Michelle Obama: 'I Wish that Girls Could Fail as Bad as Men Do and Be OK'

The former first lady says women execs need to "really shake it up" when they get a seat at the table.

At the United State of Women Summit in Los Angeles on Saturday, former First Lady Michelle Obama talked with actor and activist Tracee Ellis Ross, star of "Black-ish," about gender equality.


Obama expressed that girls, and women, are held to a higher standard than men, who could fail repeatedly without repercussions. Some even "fail up" and become president.

"I wish that girls could fail as bad as men do and be okay," she said. "Because let me tell you, watching men fail up — it is frustrating. It's frustrating to see a lot of men blow it and win. And we hold ourselves to these crazy, crazy standards."

Obama also said that often women in the workforce "have to take some risks for our girls."

"So many of us have gotten ourselves at the table, but we're still too grateful to be at the table to really shake it up," she said.

"That's not a criticism, because for so many, just getting to the table was so hard, so you're just holding on. But now we have to take some risks for our girls ... just holding onto our seats at the table won't be enough to help our girls be all that they can be."

Women executives from Hilton ( No. 10), The Hershey Company (No. 33), General Motors (GM) (No. 31) and Humana (No. 48) discussed strategies that have helped shake things up and move women into leadership roles at their companies during the DiversityInc Top 50 Companies event on May 1 in New York City.

For example, GM CEO Mary Barra, the first woman to lead an auto manufacturer, began her career at the company as a co-op student, and Alicia Boler-Davis started as a manufacturing engineer and now is executive vice president of global manufacturing.

Related Story: Best Practices for Moving Women into Senior Leadership Roles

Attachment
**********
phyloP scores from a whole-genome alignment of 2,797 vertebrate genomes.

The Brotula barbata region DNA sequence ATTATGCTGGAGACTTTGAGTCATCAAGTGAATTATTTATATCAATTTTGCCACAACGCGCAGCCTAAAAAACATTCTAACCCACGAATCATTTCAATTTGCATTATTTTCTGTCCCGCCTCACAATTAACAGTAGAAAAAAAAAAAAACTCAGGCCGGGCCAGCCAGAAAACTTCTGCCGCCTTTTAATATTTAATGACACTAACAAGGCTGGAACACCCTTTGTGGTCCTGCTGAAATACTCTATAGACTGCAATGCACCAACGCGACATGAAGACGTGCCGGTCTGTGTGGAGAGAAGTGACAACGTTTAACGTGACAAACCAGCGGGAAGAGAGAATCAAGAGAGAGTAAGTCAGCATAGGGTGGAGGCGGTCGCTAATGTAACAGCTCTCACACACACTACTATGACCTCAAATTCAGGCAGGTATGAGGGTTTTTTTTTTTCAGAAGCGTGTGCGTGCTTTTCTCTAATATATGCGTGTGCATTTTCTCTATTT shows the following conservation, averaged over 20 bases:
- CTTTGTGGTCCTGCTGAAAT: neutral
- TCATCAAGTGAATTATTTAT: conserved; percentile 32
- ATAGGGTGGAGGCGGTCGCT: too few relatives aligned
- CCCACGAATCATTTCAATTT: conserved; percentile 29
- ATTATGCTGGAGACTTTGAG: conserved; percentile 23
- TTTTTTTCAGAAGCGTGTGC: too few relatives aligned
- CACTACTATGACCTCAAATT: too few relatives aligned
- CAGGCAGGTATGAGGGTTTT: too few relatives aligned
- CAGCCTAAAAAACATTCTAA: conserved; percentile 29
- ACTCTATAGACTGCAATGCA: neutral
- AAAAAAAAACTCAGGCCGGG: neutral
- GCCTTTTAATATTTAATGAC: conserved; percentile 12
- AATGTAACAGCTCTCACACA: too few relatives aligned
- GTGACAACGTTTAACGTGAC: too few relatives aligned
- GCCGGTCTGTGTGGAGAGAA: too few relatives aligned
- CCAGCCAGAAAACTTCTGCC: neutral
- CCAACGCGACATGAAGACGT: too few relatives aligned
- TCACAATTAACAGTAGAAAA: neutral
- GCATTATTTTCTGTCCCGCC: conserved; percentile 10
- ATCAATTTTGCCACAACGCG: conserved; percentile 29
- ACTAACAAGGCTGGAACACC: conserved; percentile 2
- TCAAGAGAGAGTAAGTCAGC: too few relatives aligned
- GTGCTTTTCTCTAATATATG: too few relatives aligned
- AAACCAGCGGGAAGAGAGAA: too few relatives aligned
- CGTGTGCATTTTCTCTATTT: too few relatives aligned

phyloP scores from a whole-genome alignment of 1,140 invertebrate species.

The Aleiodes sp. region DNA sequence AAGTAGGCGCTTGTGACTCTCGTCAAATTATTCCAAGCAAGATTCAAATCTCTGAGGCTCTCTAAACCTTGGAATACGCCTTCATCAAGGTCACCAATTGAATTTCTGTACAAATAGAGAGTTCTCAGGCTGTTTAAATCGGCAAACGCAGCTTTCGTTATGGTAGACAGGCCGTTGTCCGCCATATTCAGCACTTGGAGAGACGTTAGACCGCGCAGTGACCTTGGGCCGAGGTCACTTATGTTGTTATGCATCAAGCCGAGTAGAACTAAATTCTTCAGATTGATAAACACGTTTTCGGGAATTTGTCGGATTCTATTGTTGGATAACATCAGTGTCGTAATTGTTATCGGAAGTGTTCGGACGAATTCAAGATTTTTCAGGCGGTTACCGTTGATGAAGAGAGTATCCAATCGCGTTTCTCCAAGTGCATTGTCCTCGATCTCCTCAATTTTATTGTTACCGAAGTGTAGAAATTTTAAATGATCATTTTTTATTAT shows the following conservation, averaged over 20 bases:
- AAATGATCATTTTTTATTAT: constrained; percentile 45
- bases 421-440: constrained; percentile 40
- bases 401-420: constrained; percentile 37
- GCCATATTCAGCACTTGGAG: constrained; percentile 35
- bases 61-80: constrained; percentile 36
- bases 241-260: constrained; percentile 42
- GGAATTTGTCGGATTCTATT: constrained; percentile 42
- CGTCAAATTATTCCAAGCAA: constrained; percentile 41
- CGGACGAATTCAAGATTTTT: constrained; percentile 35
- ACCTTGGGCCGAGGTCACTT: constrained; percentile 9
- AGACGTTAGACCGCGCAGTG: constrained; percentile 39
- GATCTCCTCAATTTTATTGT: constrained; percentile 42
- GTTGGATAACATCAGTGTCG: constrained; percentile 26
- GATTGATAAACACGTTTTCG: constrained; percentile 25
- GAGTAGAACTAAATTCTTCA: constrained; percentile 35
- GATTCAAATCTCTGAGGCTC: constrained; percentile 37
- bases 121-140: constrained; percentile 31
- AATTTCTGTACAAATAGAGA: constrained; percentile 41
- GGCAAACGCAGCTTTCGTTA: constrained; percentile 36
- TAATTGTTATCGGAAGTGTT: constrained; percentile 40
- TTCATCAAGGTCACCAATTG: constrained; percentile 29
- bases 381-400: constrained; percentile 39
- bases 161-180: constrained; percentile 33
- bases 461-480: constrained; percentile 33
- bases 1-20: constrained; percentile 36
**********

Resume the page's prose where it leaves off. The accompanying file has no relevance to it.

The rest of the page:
DiversityInc COO Carolynn Johnson asked panelist Laura Jones, Global HR Director of GM's Cadillac, to share why the company is successful in developing women's talent.

"It's a behavior we are all accountable to own," Jones said.

She explained that Barra appointed Boler-Davis as chair of the company's women's advisory board.

And Boler-Davis "says boldly, we as women leaders in the company have to pay it forward," Jones said. "It's a behavior that we have to own and it's on us all to engage with women in the business and actually take them forward with us."

She continued, "Formally, Mary gathers in all the women senior leaders on a frequent basis. And she opens up the discussion of 'Where are you engaging with certain women in the organization? What exposure are you giving them? What education can we give them?'"

Jones said that she, herself, is a recipient of that kind of mentoring at GM. She also added that the company has women's boot camps, which are run through manufacturing, global product development sales, service and marketing.

At the United State of Women Summit on Saturday, Obama also criticized the role of women in electing President Donald Trump.

"In light of this last election, I'm concerned about us, as women, and what we think about ourselves and about each other," she said. "What is going on in our heads where we let that happen. So I do wonder what are young girls dreaming about, if we're still there?"

Obama continued, "When the most qualified person running was a woman and look what we did instead, I mean, that says something about where we are, if we as women are still suspicious of one another, if we still have this crazy, crazy bar that we don't have for men ... if we're not comfortable with the notion that a woman could be our president, compared to what?"

Watch a video from the United State of Women Summit:

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UPDATED June 20, 2018 at 3:36 p.m.

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